Firefighters raise concerns about safety of proposed 12-storey wood buildings
Alberta allowing construction of tall wood buildings starting this year
Tall wood buildings up to 12-storeys could present a fire hazard during construction, and measures should be imposed to mitigate the risk, Edmonton's outgoing fire chief says.
While the wood industry says buildings constructed with mass timber or engineered wood are safe, Ken Block says that isn't the case when a structure is still under construction, because they lack sprinkler systems and fire resistant coatings
"That's when they're essentially a wood frame... without all of the fire safety features built in yet," Block said in an interview with CBC News.
"They pose a tremendous exposure hazard to any dwellings, any structures in the near vicinity."
Alberta currently allows the construction of wood structures up to six storeys. The new National Building Code, which will be published later this year, is expected to allow wood structures up to 12 storeys.
Last week, the Alberta government announced it would allow the construction of taller wood buildings this spring. The larger structures are built using thick engineered wood panels.
The Alberta Fire Fighters Association shares Block's concerns about safety during construction.
Association president Brad Readman said he learned about the province's decision through Twitter. Both he and Block said they weren't consulted about the change.
"I was surprised they were moving ahead so quickly on it," Readman said.
He wants the province to wait until it can consult with firefighters.
Tall wood structures are allowed in Quebec, and a 10-storey project is under construction in Toronto. The Brock Commons tower, built from engineered timber on the University of British Columbia campus in 2016, is 18 storeys.
Readman said the B.C. government talked to firefighters before changing its building code.
Block, whose term of as president of the Canadian Association of Fire Chiefs wraps up Friday, said he opposed the use of tall wood during the building code consultations because evidence of its safety was insufficient.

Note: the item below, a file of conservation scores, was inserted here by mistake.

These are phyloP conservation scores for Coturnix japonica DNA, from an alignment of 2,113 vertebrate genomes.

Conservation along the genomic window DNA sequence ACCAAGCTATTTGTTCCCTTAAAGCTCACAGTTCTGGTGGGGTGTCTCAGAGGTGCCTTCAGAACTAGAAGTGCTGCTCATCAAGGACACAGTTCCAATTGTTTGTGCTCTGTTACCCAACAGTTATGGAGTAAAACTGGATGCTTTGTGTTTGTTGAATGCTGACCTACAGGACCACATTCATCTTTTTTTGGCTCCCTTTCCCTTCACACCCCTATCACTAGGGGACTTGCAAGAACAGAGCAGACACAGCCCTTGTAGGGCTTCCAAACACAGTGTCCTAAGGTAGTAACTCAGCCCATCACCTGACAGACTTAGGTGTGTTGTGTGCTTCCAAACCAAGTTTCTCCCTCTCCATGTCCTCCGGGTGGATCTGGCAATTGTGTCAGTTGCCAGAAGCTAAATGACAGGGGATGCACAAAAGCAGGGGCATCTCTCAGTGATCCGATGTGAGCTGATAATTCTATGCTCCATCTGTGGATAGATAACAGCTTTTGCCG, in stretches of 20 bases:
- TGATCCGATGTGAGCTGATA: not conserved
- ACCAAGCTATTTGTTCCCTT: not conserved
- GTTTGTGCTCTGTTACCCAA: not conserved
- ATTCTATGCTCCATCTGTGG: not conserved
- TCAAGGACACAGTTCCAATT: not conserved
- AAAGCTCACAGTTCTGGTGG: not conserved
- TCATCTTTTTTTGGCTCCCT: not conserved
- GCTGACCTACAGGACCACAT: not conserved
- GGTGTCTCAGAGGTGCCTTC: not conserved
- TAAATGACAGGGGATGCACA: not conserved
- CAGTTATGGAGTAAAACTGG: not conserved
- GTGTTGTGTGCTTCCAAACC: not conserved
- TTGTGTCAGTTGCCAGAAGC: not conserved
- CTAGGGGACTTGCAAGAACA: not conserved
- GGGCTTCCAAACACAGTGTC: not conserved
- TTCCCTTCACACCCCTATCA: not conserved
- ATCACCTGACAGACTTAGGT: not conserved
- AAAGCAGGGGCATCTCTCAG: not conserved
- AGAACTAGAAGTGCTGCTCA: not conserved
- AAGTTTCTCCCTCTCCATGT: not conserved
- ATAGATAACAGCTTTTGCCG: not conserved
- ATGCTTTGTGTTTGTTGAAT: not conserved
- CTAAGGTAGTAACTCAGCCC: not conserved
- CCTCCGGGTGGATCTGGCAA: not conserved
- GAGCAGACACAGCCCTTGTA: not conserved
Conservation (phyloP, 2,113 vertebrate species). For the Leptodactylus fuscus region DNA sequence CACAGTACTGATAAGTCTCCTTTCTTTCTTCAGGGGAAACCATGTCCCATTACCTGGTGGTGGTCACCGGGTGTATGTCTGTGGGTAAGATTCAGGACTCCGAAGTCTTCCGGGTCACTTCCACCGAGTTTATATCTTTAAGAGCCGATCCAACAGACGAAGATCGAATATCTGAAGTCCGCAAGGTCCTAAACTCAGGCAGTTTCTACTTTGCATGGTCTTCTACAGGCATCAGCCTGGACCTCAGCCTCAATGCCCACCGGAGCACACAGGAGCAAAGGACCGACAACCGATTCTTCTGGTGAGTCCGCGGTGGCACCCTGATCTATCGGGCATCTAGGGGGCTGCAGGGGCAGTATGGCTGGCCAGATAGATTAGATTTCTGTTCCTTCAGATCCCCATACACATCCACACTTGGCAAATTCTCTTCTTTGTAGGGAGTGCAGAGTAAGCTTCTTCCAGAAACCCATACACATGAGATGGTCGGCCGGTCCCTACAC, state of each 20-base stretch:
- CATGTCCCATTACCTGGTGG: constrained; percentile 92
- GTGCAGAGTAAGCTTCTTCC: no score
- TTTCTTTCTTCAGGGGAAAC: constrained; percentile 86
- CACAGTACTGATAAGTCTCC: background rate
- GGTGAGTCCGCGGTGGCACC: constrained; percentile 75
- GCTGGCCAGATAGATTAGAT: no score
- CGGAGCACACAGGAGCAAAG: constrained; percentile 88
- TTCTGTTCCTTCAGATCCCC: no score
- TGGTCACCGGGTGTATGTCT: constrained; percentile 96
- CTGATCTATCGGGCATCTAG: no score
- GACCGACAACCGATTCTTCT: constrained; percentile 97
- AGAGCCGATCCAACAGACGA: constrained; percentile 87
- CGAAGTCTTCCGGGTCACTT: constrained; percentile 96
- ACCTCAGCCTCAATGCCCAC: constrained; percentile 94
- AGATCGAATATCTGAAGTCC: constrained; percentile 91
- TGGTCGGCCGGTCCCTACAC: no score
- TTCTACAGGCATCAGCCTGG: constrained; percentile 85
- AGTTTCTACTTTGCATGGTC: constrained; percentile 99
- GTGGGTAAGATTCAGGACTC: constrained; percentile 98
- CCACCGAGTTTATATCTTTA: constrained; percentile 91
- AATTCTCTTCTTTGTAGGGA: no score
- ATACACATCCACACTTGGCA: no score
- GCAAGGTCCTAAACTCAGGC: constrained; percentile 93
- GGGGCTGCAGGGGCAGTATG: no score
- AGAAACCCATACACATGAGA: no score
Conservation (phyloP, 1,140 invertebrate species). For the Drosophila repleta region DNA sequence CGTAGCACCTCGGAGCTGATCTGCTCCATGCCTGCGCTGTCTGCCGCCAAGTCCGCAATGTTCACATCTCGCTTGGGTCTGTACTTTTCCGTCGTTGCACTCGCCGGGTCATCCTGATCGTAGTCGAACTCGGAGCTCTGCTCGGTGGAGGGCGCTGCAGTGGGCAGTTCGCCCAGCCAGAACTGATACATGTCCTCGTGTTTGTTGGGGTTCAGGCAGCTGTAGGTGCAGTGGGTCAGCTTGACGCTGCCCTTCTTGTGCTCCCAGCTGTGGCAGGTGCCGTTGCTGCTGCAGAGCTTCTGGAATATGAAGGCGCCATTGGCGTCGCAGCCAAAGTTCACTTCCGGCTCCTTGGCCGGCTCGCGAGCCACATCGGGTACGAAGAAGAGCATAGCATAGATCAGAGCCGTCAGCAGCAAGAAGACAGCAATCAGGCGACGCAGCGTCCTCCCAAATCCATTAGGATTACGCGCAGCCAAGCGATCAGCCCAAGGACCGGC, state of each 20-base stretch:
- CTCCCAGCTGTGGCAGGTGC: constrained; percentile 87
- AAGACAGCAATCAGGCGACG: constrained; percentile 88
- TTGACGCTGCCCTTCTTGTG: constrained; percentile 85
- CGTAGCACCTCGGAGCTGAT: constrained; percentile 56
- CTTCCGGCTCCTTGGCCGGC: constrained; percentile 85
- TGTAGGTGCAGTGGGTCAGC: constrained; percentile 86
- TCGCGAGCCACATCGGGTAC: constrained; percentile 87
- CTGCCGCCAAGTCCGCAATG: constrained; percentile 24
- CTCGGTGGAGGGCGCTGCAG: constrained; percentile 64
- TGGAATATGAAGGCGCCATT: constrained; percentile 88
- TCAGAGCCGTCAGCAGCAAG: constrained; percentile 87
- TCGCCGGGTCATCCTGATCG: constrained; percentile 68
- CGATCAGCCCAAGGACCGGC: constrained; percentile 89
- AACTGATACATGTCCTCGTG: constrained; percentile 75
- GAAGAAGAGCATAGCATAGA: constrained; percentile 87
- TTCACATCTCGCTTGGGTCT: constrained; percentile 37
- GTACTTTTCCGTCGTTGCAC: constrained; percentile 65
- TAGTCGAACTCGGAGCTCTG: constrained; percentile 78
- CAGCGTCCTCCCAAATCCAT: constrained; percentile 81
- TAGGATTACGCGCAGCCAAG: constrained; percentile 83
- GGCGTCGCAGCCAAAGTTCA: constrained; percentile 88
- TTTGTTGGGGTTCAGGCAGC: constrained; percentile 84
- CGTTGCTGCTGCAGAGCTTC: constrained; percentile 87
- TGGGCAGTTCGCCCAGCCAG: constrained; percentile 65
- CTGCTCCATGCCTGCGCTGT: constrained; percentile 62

Rory Koska, director of the Alberta Woodworks program of the Canadian Wood Council, said he expects the measures proposed by Block will be included in the National Building Code and required by the Alberta government.
"We're not trying to do anything outside the scope of what the building code is going to be calling for," he said.
"We're not trying to do anything where we're going to put anybody in harm's way. So these buildings have to meet those requirements during construction and after construction."
Tim Gerwing, press secretary for Municipal Affairs Minister Kaycee Madu, said the mass-timber buildings are already being built safetly in B.C., the United and Europe.
"The next edition of the National Building Code, which more than a dozen Alberta building and fire organizations consulted on, will include this change," Gerwing wrote in an email.
"We have simply moved early to eliminate this red tape and to support economic development in our province."
Readman said he has asked to meet with Alberta Municipal Affairs Minister Kaycee Madu
He wants the government to hold off to allow municipal fire departments to get emergency and training plans in place.
"It creates a whole new dynamic for firefighting, and the sheer number of people that are involved in those structures," he said.
Block wants the province to require safety measures during construction, such as having a water supply for each floor.
He hopes the Alberta government will take a second look.
Before decisions are made that could affect public safety, the province should study the possible "unintended consequences" of the changes, Block said.
"So it's really more about encouraging them to listen and to learn and then to lead accordingly."
Block's last day as Edmonton fire chief is on Monday. He is moving to Australia to become the first fire commissioner of the new Fire Rescue Victoria service.
With files from Raffy Boudjikanian